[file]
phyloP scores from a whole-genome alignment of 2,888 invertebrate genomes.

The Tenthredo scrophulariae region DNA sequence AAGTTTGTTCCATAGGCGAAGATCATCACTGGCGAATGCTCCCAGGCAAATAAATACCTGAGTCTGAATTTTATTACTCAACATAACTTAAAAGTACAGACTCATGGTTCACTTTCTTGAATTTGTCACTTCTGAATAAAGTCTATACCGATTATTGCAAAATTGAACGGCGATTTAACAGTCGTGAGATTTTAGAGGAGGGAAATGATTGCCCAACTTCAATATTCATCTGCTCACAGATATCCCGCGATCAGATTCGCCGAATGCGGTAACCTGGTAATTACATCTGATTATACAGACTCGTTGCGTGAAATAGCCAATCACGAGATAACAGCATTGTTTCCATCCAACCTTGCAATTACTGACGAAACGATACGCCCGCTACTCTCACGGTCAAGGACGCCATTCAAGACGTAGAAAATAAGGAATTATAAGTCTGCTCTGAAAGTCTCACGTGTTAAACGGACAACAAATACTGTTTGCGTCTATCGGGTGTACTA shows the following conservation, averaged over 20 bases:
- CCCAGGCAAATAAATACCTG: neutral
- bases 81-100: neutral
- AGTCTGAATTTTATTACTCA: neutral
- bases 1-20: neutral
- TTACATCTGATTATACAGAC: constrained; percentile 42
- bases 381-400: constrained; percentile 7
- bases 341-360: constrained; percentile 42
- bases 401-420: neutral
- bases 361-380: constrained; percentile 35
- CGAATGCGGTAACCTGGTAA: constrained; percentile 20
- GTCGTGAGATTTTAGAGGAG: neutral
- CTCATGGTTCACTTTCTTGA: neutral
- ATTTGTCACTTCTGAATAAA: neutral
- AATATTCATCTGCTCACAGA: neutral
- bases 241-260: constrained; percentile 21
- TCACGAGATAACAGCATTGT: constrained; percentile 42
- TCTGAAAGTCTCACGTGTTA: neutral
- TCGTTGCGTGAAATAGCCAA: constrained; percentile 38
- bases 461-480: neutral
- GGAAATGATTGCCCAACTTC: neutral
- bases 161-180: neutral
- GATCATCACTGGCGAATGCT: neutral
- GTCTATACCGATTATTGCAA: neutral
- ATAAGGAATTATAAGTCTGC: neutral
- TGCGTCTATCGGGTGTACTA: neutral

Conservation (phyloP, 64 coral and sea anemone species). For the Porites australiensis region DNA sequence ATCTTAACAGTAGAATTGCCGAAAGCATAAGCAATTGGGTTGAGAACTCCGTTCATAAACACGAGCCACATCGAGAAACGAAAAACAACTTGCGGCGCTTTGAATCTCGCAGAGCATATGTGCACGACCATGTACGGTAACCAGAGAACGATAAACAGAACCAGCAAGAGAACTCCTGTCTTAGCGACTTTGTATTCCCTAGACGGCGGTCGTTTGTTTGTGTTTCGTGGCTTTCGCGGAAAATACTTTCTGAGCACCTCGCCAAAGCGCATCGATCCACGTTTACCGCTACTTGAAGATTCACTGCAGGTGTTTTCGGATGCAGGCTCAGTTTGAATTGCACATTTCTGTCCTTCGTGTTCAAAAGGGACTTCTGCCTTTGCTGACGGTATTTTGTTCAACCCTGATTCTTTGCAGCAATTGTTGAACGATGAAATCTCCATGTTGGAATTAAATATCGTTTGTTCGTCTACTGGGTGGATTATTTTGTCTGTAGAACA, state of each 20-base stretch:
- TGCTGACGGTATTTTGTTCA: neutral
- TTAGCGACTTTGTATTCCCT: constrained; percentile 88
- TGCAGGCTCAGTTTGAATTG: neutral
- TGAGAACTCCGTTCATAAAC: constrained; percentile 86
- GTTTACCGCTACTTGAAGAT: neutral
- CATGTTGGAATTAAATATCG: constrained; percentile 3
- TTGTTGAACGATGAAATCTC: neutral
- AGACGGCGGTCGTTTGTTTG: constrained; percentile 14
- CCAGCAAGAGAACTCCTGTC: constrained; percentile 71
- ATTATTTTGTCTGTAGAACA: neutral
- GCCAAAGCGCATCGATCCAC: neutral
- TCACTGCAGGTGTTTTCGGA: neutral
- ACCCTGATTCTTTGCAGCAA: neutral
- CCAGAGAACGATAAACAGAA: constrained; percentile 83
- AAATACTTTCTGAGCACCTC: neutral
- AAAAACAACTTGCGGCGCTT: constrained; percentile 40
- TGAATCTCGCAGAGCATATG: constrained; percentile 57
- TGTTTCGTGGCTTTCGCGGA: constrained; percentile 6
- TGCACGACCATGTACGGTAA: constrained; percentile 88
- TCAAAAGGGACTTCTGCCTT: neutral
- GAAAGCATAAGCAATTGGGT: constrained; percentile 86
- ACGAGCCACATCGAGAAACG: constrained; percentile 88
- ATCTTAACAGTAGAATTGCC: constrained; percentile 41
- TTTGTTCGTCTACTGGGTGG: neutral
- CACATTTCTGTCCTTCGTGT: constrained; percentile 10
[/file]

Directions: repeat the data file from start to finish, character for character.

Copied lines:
phyloP scores from a whole-genome alignment of 2,888 invertebrate genomes.

The Tenthredo scrophulariae region DNA sequence AAGTTTGTTCCATAGGCGAAGATCATCACTGGCGAATGCTCCCAGGCAAATAAATACCTGAGTCTGAATTTTATTACTCAACATAACTTAAAAGTACAGACTCATGGTTCACTTTCTTGAATTTGTCACTTCTGAATAAAGTCTATACCGATTATTGCAAAATTGAACGGCGATTTAACAGTCGTGAGATTTTAGAGGAGGGAAATGATTGCCCAACTTCAATATTCATCTGCTCACAGATATCCCGCGATCAGATTCGCCGAATGCGGTAACCTGGTAATTACATCTGATTATACAGACTCGTTGCGTGAAATAGCCAATCACGAGATAACAGCATTGTTTCCATCCAACCTTGCAATTACTGACGAAACGATACGCCCGCTACTCTCACGGTCAAGGACGCCATTCAAGACGTAGAAAATAAGGAATTATAAGTCTGCTCTGAAAGTCTCACGTGTTAAACGGACAACAAATACTGTTTGCGTCTATCGGGTGTACTA shows the following conservation, averaged over 20 bases:
- CCCAGGCAAATAAATACCTG: neutral
- bases 81-100: neutral
- AGTCTGAATTTTATTACTCA: neutral
- bases 1-20: neutral
- TTACATCTGATTATACAGAC: constrained; percentile 42
- bases 381-400: constrained; percentile 7
- bases 341-360: constrained; percentile 42
- bases 401-420: neutral
- bases 361-380: constrained; percentile 35
- CGAATGCGGTAACCTGGTAA: constrained; percentile 20
- GTCGTGAGATTTTAGAGGAG: neutral
- CTCATGGTTCACTTTCTTGA: neutral
- ATTTGTCACTTCTGAATAAA: neutral
- AATATTCATCTGCTCACAGA: neutral
- bases 241-260: constrained; percentile 21
- TCACGAGATAACAGCATTGT: constrained; percentile 42
- TCTGAAAGTCTCACGTGTTA: neutral
- TCGTTGCGTGAAATAGCCAA: constrained; percentile 38
- bases 461-480: neutral
- GGAAATGATTGCCCAACTTC: neutral
- bases 161-180: neutral
- GATCATCACTGGCGAATGCT: neutral
- GTCTATACCGATTATTGCAA: neutral
- ATAAGGAATTATAAGTCTGC: neutral
- TGCGTCTATCGGGTGTACTA: neutral

Conservation (phyloP, 64 coral and sea anemone species). For the Porites australiensis region DNA sequence ATCTTAACAGTAGAATTGCCGAAAGCATAAGCAATTGGGTTGAGAACTCCGTTCATAAACACGAGCCACATCGAGAAACGAAAAACAACTTGCGGCGCTTTGAATCTCGCAGAGCATATGTGCACGACCATGTACGGTAACCAGAGAACGATAAACAGAACCAGCAAGAGAACTCCTGTCTTAGCGACTTTGTATTCCCTAGACGGCGGTCGTTTGTTTGTGTTTCGTGGCTTTCGCGGAAAATACTTTCTGAGCACCTCGCCAAAGCGCATCGATCCACGTTTACCGCTACTTGAAGATTCACTGCAGGTGTTTTCGGATGCAGGCTCAGTTTGAATTGCACATTTCTGTCCTTCGTGTTCAAAAGGGACTTCTGCCTTTGCTGACGGTATTTTGTTCAACCCTGATTCTTTGCAGCAATTGTTGAACGATGAAATCTCCATGTTGGAATTAAATATCGTTTGTTCGTCTACTGGGTGGATTATTTTGTCTGTAGAACA, state of each 20-base stretch:
- TGCTGACGGTATTTTGTTCA: neutral
- TTAGCGACTTTGTATTCCCT: constrained; percentile 88
- TGCAGGCTCAGTTTGAATTG: neutral
- TGAGAACTCCGTTCATAAAC: constrained; percentile 86
- GTTTACCGCTACTTGAAGAT: neutral
- CATGTTGGAATTAAATATCG: constrained; percentile 3
- TTGTTGAACGATGAAATCTC: neutral
- AGACGGCGGTCGTTTGTTTG: constrained; percentile 14
- CCAGCAAGAGAACTCCTGTC: constrained; percentile 71
- ATTATTTTGTCTGTAGAACA: neutral
- GCCAAAGCGCATCGATCCAC: neutral
- TCACTGCAGGTGTTTTCGGA: neutral
- ACCCTGATTCTTTGCAGCAA: neutral
- CCAGAGAACGATAAACAGAA: constrained; percentile 83
- AAATACTTTCTGAGCACCTC: neutral
- AAAAACAACTTGCGGCGCTT: constrained; percentile 40
- TGAATCTCGCAGAGCATATG: constrained; percentile 57
- TGTTTCGTGGCTTTCGCGGA: constrained; percentile 6
- TGCACGACCATGTACGGTAA: constrained; percentile 88
- TCAAAAGGGACTTCTGCCTT: neutral
- GAAAGCATAAGCAATTGGGT: constrained; percentile 86
- ACGAGCCACATCGAGAAACG: constrained; percentile 88
- ATCTTAACAGTAGAATTGCC: constrained; percentile 41
- TTTGTTCGTCTACTGGGTGG: neutral
- CACATTTCTGTCCTTCGTGT: constrained; percentile 10